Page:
Monctonlandlord asked for my ideas regarding municipalities and their efforts around economic development. This is something that would require some serious thinking but my initial thoughts are below (with special effects for your reading pleasure).
Picture the scene:
….Knuckles cracking, smoke coming out of ears….
Municipal economic development recommendations (widely applicable but need that grain of salt for flavouring):
1. Support your regional economic development agency (that’s how it’s done in New Brunswick and there’s no reason to buck it – if you don’t like what they are doing, have your say).
2. Spend at least 5% of your annual operating budget directly on economic development. Be careful of not duplicating efforts of either your Enterprise or the province.
3. Be Investor Ready. Have sites identified of all shapes and sizes. Have megasites available/identified even if they are outside your municipal limits. If the province/your Enterprise brings business to town – you must be ready. Have a SWAT team of professionals ready to serve the potential investor (Involve regional planning here). Have a wide variety of statistical/demographic information. Focus on the livability of your town/city as this is increasingly where the differentiation lies.
4. Lobby for much more emphasis at the province on economic development. Use your voice on this thing.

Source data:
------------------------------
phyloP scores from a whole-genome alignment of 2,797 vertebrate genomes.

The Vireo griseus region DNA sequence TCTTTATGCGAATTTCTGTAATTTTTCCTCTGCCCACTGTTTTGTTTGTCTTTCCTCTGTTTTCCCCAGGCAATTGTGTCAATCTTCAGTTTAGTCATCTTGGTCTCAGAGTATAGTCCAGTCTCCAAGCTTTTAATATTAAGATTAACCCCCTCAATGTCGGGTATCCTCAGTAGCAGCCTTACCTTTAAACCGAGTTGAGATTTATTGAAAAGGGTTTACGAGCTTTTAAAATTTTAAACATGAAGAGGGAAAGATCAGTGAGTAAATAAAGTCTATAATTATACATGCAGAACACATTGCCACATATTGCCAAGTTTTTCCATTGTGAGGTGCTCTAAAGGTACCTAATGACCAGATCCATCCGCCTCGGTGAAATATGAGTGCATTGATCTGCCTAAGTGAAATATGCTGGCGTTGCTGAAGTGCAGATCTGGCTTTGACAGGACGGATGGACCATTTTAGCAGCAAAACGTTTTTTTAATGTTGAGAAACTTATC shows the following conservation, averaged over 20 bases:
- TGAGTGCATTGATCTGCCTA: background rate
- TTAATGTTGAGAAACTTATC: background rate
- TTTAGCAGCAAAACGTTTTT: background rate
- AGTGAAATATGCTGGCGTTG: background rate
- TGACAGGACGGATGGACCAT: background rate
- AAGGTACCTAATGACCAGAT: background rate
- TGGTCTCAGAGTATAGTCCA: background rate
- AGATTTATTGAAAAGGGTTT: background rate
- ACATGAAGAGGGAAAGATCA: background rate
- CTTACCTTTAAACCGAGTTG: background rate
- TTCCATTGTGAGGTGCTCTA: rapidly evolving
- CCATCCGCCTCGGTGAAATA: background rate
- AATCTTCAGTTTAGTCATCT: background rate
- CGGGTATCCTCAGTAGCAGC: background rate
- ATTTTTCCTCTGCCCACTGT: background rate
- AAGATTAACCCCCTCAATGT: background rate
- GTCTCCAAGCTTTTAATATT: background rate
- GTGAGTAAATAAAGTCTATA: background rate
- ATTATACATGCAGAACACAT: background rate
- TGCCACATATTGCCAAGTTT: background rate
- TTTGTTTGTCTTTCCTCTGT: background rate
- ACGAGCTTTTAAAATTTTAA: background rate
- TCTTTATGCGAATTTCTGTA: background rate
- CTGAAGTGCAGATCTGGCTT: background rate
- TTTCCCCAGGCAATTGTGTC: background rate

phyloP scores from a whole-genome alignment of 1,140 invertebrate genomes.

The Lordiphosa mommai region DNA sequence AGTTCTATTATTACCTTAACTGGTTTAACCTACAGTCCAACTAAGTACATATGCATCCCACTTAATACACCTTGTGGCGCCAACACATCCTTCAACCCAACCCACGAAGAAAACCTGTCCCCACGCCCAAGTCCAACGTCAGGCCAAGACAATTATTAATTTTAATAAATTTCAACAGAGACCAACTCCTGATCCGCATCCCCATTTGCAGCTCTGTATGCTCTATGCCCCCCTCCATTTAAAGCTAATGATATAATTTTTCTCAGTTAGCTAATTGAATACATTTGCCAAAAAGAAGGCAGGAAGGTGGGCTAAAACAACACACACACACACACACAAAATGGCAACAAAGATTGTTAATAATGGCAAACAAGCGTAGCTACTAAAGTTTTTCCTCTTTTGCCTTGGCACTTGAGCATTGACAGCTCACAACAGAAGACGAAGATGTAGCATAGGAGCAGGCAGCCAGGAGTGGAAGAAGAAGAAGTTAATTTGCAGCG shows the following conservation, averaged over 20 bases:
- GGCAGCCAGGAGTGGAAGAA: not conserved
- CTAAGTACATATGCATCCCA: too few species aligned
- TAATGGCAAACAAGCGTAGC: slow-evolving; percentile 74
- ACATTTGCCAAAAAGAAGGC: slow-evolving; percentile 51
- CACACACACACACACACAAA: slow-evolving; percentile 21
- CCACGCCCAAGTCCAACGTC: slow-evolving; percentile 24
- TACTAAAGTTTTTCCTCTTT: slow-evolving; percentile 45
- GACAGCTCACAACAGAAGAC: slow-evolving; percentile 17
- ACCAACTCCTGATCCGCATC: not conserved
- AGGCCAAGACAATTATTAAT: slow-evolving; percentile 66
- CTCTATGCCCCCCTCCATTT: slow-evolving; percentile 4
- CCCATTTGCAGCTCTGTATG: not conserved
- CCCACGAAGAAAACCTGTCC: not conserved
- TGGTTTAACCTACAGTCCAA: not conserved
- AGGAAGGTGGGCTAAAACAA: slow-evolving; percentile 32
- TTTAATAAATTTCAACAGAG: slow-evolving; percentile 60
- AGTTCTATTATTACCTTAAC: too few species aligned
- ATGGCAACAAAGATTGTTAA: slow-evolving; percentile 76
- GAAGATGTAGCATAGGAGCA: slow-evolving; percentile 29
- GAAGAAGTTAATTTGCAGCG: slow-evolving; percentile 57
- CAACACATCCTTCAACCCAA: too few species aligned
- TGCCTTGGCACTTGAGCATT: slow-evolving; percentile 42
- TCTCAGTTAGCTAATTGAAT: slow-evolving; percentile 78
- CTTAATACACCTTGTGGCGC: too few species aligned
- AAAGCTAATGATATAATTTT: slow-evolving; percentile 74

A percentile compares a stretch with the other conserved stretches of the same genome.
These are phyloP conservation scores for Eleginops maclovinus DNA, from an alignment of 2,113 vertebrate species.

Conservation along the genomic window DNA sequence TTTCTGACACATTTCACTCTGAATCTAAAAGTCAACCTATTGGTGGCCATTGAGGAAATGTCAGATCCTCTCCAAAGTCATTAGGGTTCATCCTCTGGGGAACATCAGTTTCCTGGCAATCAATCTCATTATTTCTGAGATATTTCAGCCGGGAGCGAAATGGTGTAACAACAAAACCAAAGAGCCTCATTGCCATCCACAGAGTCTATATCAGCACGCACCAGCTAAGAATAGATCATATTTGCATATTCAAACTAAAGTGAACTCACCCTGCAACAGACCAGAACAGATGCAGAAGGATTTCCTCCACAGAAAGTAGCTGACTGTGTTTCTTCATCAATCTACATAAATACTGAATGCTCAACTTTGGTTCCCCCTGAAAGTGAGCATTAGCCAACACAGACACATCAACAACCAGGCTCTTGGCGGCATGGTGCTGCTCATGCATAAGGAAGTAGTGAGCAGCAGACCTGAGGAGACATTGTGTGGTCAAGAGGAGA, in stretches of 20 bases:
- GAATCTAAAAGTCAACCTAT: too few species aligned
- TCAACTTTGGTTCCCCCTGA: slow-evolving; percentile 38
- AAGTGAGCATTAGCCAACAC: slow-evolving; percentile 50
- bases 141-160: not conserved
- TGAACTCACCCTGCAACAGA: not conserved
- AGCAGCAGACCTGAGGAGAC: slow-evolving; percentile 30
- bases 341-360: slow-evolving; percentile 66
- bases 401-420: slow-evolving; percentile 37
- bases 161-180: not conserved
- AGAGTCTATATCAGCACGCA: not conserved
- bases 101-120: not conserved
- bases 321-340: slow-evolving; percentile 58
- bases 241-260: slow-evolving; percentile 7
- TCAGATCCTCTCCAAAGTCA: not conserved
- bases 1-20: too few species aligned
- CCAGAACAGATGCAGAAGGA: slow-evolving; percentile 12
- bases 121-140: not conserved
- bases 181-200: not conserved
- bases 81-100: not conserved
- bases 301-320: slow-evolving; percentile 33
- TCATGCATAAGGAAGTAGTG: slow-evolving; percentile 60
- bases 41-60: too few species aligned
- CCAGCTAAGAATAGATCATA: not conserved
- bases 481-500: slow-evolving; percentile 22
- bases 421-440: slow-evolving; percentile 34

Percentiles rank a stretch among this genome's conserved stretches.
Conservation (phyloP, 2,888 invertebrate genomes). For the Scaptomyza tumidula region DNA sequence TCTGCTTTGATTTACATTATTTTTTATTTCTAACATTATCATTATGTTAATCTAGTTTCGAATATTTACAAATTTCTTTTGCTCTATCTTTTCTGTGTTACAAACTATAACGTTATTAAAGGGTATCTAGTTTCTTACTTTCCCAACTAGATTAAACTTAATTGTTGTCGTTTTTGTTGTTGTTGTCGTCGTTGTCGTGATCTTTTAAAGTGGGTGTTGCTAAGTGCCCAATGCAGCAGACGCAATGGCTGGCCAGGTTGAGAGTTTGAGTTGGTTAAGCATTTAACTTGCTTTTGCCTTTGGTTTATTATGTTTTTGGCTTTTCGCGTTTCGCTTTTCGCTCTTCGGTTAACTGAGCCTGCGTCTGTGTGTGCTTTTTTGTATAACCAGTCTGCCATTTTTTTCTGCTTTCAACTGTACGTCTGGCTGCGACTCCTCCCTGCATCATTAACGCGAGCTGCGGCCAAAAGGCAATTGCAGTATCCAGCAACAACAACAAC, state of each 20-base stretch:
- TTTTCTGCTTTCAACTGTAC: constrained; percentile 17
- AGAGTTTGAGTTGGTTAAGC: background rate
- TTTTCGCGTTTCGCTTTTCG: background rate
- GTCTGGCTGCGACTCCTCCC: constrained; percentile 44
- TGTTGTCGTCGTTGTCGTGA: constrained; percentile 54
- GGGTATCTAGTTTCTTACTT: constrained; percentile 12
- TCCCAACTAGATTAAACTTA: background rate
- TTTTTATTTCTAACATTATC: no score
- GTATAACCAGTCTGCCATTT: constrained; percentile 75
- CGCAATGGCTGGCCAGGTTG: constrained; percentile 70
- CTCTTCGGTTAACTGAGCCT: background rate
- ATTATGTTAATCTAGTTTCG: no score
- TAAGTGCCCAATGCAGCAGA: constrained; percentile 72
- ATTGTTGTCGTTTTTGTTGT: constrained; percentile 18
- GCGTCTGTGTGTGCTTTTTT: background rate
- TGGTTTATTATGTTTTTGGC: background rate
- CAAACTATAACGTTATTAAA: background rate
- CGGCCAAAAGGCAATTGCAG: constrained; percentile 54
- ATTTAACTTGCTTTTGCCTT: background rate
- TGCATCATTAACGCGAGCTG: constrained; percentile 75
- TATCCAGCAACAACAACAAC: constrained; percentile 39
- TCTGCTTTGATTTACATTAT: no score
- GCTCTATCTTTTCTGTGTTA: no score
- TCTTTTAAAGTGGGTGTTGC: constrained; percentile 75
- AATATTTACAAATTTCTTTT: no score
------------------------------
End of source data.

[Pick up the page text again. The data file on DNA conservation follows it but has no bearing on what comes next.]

5. Make your city/town livable. Do whatever you can to make it a dynamic, vibrant can-do place. Identify and address gaps and have a plan – short/long to address them.
6. Carve out a niche or two. Saint John should be known for “xx”, Moncton for “yy” and Tracadie for “zz”. There’s a lot of competition out there. You need to stand out in a crowd.
7. Stop saying “that’s not my responsibility” or “that’s not in our mandate”. If it’s an issue of importance to your community – it should be in your mandate. Environment, community health, transportation, infrastructure, attracting industry, attracting people, if these aren’t in your ‘mandate’ – they should be.
8. Elect a dynamic Mayor. He/she doesn’t have to be a metrosexual dynamo. But he/she should be passionate about the city/town and have a clear vision of where he/she wants to take it during their mandate. It’s a bit weird, I know, but towns/cities seem to take on the character and personality of the mayor over time. A dynamic and passionate mayor, over time, will translate into a dynamic and passionate city. Think this one through. Think of your long standing mayors and ask yourself if they were aligned with the character of the city/town.
9. Build a vibrant downtown. I don’t care how big or small your community is, “as goes the downtown, so goes the town”. All communities need a heart. A centre. A place for coming together. And that should be your downtown.
10. Partner. With local municipalities. There is little need for 239 (or whatever) cities, towns, villages and local service districts in New Brunswick. We have a municipal unit per 3,000 people in New Brunswick. It’s ridiculous. Push for amalgamation where appropriate. Do we really need a ‘Moncton Parish’ with 8,000 people living in it and no municipal governance? However, in the absence of real leadership on this issue, partner with any and all municipalities where it makes sense. You have more shared interests than differences. Get over petty local politics and do the right thing for citizens.
Any more than that, you will have pay